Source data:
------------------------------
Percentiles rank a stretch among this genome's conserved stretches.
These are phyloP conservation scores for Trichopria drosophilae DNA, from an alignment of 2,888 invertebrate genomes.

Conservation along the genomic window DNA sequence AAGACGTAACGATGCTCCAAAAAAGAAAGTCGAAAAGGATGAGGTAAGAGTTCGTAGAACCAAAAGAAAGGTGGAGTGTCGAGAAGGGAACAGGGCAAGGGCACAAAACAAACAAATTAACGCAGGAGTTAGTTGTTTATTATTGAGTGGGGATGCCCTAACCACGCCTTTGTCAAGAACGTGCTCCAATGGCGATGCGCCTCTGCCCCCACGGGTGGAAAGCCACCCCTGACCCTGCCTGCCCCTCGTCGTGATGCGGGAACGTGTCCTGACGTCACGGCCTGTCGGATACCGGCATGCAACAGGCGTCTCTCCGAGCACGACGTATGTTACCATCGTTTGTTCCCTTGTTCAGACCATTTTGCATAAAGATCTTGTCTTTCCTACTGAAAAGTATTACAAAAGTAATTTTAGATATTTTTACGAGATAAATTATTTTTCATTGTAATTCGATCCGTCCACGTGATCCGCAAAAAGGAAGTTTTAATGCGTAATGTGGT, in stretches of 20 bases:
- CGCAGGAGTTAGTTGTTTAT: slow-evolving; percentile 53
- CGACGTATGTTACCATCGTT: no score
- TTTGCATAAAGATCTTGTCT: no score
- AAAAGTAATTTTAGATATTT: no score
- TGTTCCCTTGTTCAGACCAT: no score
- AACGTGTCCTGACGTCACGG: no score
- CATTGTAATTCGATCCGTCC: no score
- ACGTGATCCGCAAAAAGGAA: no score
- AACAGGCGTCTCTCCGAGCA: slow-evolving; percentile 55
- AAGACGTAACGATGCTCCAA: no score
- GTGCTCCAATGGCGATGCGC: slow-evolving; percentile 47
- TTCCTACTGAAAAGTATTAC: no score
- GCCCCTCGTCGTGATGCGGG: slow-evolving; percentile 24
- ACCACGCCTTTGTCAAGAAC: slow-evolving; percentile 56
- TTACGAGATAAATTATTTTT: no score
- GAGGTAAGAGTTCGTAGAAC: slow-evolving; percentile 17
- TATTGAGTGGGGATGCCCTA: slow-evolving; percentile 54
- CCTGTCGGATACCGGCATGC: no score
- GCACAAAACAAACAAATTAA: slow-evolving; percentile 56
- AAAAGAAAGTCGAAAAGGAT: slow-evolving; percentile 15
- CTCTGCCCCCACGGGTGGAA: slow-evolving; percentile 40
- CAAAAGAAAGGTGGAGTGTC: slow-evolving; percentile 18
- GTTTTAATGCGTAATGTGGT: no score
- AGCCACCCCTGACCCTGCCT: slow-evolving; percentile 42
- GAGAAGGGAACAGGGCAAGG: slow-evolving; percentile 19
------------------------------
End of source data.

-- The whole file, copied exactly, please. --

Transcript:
Percentiles rank a stretch among this genome's conserved stretches.
These are phyloP conservation scores for Trichopria drosophilae DNA, from an alignment of 2,888 invertebrate genomes.

Conservation along the genomic window DNA sequence AAGACGTAACGATGCTCCAAAAAAGAAAGTCGAAAAGGATGAGGTAAGAGTTCGTAGAACCAAAAGAAAGGTGGAGTGTCGAGAAGGGAACAGGGCAAGGGCACAAAACAAACAAATTAACGCAGGAGTTAGTTGTTTATTATTGAGTGGGGATGCCCTAACCACGCCTTTGTCAAGAACGTGCTCCAATGGCGATGCGCCTCTGCCCCCACGGGTGGAAAGCCACCCCTGACCCTGCCTGCCCCTCGTCGTGATGCGGGAACGTGTCCTGACGTCACGGCCTGTCGGATACCGGCATGCAACAGGCGTCTCTCCGAGCACGACGTATGTTACCATCGTTTGTTCCCTTGTTCAGACCATTTTGCATAAAGATCTTGTCTTTCCTACTGAAAAGTATTACAAAAGTAATTTTAGATATTTTTACGAGATAAATTATTTTTCATTGTAATTCGATCCGTCCACGTGATCCGCAAAAAGGAAGTTTTAATGCGTAATGTGGT, in stretches of 20 bases:
- CGCAGGAGTTAGTTGTTTAT: slow-evolving; percentile 53
- CGACGTATGTTACCATCGTT: no score
- TTTGCATAAAGATCTTGTCT: no score
- AAAAGTAATTTTAGATATTT: no score
- TGTTCCCTTGTTCAGACCAT: no score
- AACGTGTCCTGACGTCACGG: no score
- CATTGTAATTCGATCCGTCC: no score
- ACGTGATCCGCAAAAAGGAA: no score
- AACAGGCGTCTCTCCGAGCA: slow-evolving; percentile 55
- AAGACGTAACGATGCTCCAA: no score
- GTGCTCCAATGGCGATGCGC: slow-evolving; percentile 47
- TTCCTACTGAAAAGTATTAC: no score
- GCCCCTCGTCGTGATGCGGG: slow-evolving; percentile 24
- ACCACGCCTTTGTCAAGAAC: slow-evolving; percentile 56
- TTACGAGATAAATTATTTTT: no score
- GAGGTAAGAGTTCGTAGAAC: slow-evolving; percentile 17
- TATTGAGTGGGGATGCCCTA: slow-evolving; percentile 54
- CCTGTCGGATACCGGCATGC: no score
- GCACAAAACAAACAAATTAA: slow-evolving; percentile 56
- AAAAGAAAGTCGAAAAGGAT: slow-evolving; percentile 15
- CTCTGCCCCCACGGGTGGAA: slow-evolving; percentile 40
- CAAAAGAAAGGTGGAGTGTC: slow-evolving; percentile 18
- GTTTTAATGCGTAATGTGGT: no score
- AGCCACCCCTGACCCTGCCT: slow-evolving; percentile 42
- GAGAAGGGAACAGGGCAAGG: slow-evolving; percentile 19